I can vividly remember trying to get my two young children up and ready for the day, gathering all needed belongings, buckling each into their car seat, driving to our daycare provider, and then rushing off to spend a day teaching kindergarten!
Those were the days! Luckily for me, Michael and Mary were so cooperative and loved to go to their sitter. It was (some days!) actually fun! As spring got closer, we would play a game on the way to and from home looking for signs of spring. We had a song…
Maryellen exploring the Spring Setting with grandchildren (ages 4, 4, 5, 7 and 9).
I miss those days!
Now, if you have never taught preschool or kindergarten, you cannot totally imagine the excitement that builds for any special event, the first day of spring being no exception.
Years ago, at the former Juniper Park School in Westfield, MA, we would have a Spring “parade.” Our kindergarten students would explore spring books, songs, and videos, create hats using construction paper, and make banners and hand held signs. We would then parade throughout the K-5 school, some students having noisemakers, and wish others a “Happy Spring!”
Since many of the students had siblings in the upper grades and our school often did projects across grade levels, there was an added level of joy for students to see a family member or friend. Our music teacher at the time, Mrs. Dowd, would play a spring march and the children were delighted to march about the studio! Returning to class, we would have a special snack.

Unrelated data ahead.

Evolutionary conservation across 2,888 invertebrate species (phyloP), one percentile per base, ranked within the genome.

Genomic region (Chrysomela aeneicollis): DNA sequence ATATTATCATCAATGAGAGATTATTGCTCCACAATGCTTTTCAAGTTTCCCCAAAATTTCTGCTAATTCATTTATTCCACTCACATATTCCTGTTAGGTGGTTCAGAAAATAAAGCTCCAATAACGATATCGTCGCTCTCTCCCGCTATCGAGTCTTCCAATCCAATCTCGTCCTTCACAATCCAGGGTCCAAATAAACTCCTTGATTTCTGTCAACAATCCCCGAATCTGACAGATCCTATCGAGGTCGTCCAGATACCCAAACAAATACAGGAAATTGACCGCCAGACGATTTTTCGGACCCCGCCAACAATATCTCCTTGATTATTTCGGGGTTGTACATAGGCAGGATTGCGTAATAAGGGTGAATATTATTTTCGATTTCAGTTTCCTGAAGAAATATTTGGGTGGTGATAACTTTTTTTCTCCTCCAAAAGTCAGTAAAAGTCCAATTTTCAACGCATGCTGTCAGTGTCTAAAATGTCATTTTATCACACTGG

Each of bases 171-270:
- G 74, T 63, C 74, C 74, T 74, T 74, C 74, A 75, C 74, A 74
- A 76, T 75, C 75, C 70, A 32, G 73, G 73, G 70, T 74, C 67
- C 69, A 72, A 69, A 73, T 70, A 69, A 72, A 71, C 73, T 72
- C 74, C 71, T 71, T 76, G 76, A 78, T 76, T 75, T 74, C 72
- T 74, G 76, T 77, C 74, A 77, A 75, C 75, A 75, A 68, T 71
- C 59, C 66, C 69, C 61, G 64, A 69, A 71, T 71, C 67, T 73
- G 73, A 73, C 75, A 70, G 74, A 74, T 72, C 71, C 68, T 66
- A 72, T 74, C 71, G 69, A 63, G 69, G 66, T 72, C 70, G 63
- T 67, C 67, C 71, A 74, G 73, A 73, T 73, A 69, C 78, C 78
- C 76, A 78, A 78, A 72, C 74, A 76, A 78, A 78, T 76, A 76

Changes in the season are exciting (and welcomed!). Get started by choosing a few books on the spring season and reinforce the Setting icon from Braidy by asking students to think of changes in the setting once spring begins. The image shown is a sample list of changes from winter to spring that a small group of kindergarten students came up with after listening to When Spring Comes written by Kevin Henkes and illustrated by Laura Dronzek.
After completing the list with students, go back through the beautiful illustrations for any items missed and add them to the list. Use the song mentioned above to review the list!
Invite students to make this simple project. You will need: a paper plate, crayons, tissue paper strips, glue, tape, and a craft stick.
Other books that you may be interested in:
Check out these other spring related blogs:
And for older student, change the focus from winter to spring: